Miren, lo que vamos a hacer es esto. Vamos a compartir primero un poco de cómo nos fue el año pasado. Y después, cada uno va a decir lo que espera del año que viene.

That would be my youngest daughter speaking, a natural organizer who believes strongly in the power of reflection, sharing, family and language. We were in a small town south of Lima, Peru ringing in 2012. At her direction (yes, that really was her tone), all of us – friends and family from many countries and generations – offered thoughts on the year that was ending and our wishes for the one to come. It was a perfect way to end the year and start another.

New Year’s Eve is a wonderful opportunity to share our memories and our hopes with people who are important to us. If your child speaks Spanish or is learning Spanish, it is also an opportunity to use the language in a supportive environment.

Not every family has someone as dedicated to organizing a group as my daughter is, so I made a printable activity to help you get started. To fill some of the time before midnight and make the sharing process easier, kids (and adults too) can write answers to the questions. Then the group shares their thoughts.

Click here to print the New Year’s activity.

Here are a few tips for using the activity with Spanish language learners:

- Before you start, point out to kids that most of the questions can be answered with one or two words such as a place, a person’s name or a verb.
- Make sure that children understand the prompts. Focus on key words like lugar interesante, feliz, and triste. Give examples to make the meaning clear.
- Encourage kids to write their answers. Even if they know what they plan to say, writing it will help them process the meaning of the question and their answer more deeply. It will also come in handy when it is their turn to share if they forget what they were going to say.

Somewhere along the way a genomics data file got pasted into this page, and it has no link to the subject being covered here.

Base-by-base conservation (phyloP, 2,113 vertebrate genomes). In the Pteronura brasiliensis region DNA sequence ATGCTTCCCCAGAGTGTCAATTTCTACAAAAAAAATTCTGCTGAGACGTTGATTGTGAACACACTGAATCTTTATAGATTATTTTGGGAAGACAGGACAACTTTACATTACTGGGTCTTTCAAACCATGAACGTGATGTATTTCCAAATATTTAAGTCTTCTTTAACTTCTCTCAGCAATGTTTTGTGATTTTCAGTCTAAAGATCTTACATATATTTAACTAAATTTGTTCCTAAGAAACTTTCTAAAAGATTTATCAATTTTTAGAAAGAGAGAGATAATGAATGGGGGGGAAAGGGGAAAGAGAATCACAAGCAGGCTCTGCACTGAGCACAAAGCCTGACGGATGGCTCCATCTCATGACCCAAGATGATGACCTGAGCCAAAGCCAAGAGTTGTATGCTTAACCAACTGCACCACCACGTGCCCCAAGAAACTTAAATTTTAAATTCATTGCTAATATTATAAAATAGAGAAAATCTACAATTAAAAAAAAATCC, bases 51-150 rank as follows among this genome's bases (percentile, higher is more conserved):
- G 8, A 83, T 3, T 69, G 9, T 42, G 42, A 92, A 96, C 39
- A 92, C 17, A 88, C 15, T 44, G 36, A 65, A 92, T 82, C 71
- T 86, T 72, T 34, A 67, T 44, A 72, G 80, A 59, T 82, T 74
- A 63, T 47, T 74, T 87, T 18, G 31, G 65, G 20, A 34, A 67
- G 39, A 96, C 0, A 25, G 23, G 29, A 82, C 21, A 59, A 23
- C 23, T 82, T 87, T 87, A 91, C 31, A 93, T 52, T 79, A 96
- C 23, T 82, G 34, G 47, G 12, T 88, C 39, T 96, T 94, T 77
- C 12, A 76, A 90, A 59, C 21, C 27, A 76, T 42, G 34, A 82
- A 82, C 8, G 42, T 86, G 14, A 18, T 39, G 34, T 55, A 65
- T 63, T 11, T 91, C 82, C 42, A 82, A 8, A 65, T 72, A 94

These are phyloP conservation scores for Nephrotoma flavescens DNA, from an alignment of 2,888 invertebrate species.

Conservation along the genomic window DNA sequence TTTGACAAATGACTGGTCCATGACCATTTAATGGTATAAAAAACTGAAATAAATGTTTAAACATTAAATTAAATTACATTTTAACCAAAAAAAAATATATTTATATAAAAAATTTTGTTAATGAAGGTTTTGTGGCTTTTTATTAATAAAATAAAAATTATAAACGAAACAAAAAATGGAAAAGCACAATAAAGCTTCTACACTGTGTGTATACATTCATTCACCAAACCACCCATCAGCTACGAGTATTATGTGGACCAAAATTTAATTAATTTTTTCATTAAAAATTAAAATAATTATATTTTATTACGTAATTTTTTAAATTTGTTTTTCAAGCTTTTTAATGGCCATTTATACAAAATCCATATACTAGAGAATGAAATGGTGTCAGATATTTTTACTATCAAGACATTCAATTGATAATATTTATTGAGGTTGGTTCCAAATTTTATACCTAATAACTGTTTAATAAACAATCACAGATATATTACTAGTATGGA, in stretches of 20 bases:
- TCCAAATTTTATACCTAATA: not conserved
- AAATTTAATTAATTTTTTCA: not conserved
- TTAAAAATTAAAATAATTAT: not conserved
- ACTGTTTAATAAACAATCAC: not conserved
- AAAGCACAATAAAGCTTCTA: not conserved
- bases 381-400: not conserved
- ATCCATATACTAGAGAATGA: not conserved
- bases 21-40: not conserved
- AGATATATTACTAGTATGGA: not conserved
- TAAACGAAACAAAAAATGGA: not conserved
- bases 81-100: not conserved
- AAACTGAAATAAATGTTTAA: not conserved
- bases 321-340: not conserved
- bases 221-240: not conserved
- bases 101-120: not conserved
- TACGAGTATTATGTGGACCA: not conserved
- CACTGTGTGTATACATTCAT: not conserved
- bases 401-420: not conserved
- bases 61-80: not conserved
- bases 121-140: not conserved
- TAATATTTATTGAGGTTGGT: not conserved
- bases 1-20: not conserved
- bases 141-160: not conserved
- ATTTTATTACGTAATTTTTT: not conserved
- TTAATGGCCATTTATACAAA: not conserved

- Modeling is important. Fill out your own sheet as your child does hers. Read the prompts out loud and talk about your answers as you record them. Encourage other family members and friends to participate too.
- When you are ready to share your answers, choose a time and place without too many distractions.
- If you have a number of people, you can draw names, go around the room or go from youngest to oldest to determine who speaks next.
- Everyone does not have to share everything. Start with one prompt for everyone. Then go on to another. Jump to a hope for the coming year if the group starts to get restless.

Children learning Spanish need the chance to speak the language with different people and in different situations. Filling out the New Year’s activity lets them think about what they are going to say and ensures that they will be able to participate successfully. Their answers also makes a great keepsake; years from now, they will be a fun way to remember 2012.

Special thanks to Spanish Playground for providing this activity. Visit their site for more activities to teach Spanish to kids.

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